From the moment Cam Newton took the stage as the number one overall pick in last April’s NFL Draft, skeptics and critics have come after him with the furor of Charles Woodson on a corner blitz. And much to their surprise all Newton has done is side step the rush and execute play after outstanding play.
In Newton’s first two regular season games — on the heels of a preseason in which critics seemed more than a little eager to mention his “struggles” became the only quarterback in NFL history to begin his career with consecutive 400+ yard performances and the sixth quarterback to do so overall.
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In Newton’s first regular season game against the Arizona Cardinals, he was 24 for 37 for 422 yards two touchdowns and an interception. Newton averaged 11 yards per completion including a 77-yard touchdown pass and finished with a QB rating of 110.4 but the Carolina Panthers would come up short falling to the Cardinals 28-21.
Heading into last week’s contest against the Super Bowl Champion Green Bay Packers, word circulated from all corners how Newton would struggle and his shortcomings ultimately exposed by the Packers relentless blitzing schemes. Once again Newton rose to the occasion completing 28 of 46 passes for 432 yards and a touchdown. Despite throwing three interceptions the Panthers were in the game until the end as they gave the Packers a scare falling short 30-23.
Newton’s numbers through Week 2 are as follows: 52 for 83 for 854 yards three touchdowns and four interceptions a completion percentage of 62.7 and a rating of 89.1. Newton also leads the Panthers in rushing with 18 carries for 71 yards and two touchdowns. Of course the numbers that only matter are in the win column, but given the scrutiny that Newton has faced since his senior season at Auburn, it’s great to see this young man begin his career on such a high note.
At the NFL Combine Newton mentioned how he wanted to become an “icon”, a comment which drew the ire of many that felt that someone who was so “unproven” had no business making such a claim — let alone in public.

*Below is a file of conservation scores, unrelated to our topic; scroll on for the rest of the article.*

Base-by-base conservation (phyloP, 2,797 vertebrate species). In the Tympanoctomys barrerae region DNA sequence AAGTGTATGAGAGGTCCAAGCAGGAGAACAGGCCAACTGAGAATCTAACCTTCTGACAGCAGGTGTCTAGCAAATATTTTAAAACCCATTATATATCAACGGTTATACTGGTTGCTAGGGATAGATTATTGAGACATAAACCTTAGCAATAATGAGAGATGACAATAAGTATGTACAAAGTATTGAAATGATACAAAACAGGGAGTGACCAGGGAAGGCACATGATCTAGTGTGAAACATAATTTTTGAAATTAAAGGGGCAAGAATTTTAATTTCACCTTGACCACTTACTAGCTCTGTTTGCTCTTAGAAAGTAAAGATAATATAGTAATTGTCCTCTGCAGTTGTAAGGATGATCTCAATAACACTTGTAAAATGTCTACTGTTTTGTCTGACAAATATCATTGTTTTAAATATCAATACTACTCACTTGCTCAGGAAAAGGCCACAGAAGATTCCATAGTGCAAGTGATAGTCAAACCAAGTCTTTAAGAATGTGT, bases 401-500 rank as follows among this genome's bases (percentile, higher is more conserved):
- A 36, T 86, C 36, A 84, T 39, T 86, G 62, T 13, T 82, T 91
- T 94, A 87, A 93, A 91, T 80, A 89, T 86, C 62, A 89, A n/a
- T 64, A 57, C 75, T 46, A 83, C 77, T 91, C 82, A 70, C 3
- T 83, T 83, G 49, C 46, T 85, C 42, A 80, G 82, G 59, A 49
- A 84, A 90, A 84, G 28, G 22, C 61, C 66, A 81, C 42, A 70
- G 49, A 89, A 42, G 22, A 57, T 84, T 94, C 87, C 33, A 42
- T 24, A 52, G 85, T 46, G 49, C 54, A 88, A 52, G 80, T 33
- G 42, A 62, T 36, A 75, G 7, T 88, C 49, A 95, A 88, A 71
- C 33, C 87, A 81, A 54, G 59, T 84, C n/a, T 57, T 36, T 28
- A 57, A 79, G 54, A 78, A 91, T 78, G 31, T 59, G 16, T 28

Looking at Newton’s numbers, I’m reminded of the formative years of Michael Jordan in Chicago. Jordan would post eye-popping numbers while the Bulls struggled in the standings, but with him in the lineup, victory was always within reach. And as it would be foolish to expect these numbers on a weekly basis, Newton’s early accomplishments cannot be passed off as a fluke either. Newton at 6’5” 260 lbs. with speed, is a different brand of quarterback that has the confidence and skills to revolutionize the position as did Jordan.
Newton is blessed with a great set of skill players at running back, DeAngelo Williams and Jonathan Stewart are a pair of 1,000 yard rushers along with two Pro Bowl caliber tight ends in Greg Olson and Jeremy Shockey followed by a rejuvenated Steve Smith at wide receiver and a good offensive line.
These tools will only help Newton as he continues to grow and mature into a complete quarterback. With Hall of Famer Warren Moon serving as a mentor and confidant, Newton has the eyes and ears of someone who can advise him on life as not only a star quarterback in the NFL, but also a black quarterback as well.
Sunday, the Carolina Panthers open their home schedule as they look for their first win of the season against the Jacksonville Jaguars and Blaine Gabbert. Gabbert was selected nine spots after Newton while oddly enough, some experts had Gabbert and Tennessee Titans quarterback Jake Locker ahead of Newton on their draft boards. I’m sure in-game analysts will be doing their best to make a case for Gabbert and why he may be better than Newton in the long run.
The NFL is a “now” league and although he’s short in the win column, Cam Newton’s critics, skeptics and detractors have to come to grips that he’s winning sooner than any of them ever expected.